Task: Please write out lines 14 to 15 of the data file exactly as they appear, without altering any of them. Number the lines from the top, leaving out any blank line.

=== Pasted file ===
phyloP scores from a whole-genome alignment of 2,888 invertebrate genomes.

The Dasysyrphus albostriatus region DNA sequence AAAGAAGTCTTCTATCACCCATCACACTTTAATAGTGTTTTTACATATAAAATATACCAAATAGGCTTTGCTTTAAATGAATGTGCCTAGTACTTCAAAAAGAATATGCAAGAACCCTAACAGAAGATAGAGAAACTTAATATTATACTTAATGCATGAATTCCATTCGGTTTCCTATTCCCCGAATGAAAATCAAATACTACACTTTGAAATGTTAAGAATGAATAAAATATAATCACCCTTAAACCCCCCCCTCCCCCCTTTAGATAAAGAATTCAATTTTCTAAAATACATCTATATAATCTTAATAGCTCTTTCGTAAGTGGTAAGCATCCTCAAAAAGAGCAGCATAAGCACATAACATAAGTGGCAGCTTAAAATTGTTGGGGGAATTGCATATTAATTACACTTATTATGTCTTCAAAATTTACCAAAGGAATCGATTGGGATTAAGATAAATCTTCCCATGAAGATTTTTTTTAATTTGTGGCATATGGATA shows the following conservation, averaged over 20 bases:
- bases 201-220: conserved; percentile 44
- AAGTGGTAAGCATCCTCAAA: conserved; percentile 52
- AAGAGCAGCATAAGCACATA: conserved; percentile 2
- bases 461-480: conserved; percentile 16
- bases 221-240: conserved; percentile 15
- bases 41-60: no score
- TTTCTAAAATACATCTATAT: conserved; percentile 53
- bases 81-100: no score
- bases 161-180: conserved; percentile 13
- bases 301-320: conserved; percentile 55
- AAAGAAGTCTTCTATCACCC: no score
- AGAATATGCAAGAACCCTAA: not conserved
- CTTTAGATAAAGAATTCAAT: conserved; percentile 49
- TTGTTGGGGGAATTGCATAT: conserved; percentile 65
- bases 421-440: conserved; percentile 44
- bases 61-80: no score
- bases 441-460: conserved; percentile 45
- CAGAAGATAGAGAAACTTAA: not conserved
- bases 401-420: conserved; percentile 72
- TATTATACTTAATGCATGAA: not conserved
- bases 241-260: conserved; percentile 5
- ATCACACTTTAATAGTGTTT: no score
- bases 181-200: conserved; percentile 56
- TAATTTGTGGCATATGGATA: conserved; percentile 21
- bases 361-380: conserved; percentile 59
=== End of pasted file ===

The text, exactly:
- AGAATATGCAAGAACCCTAA: not conserved
- CTTTAGATAAAGAATTCAAT: conserved; percentile 49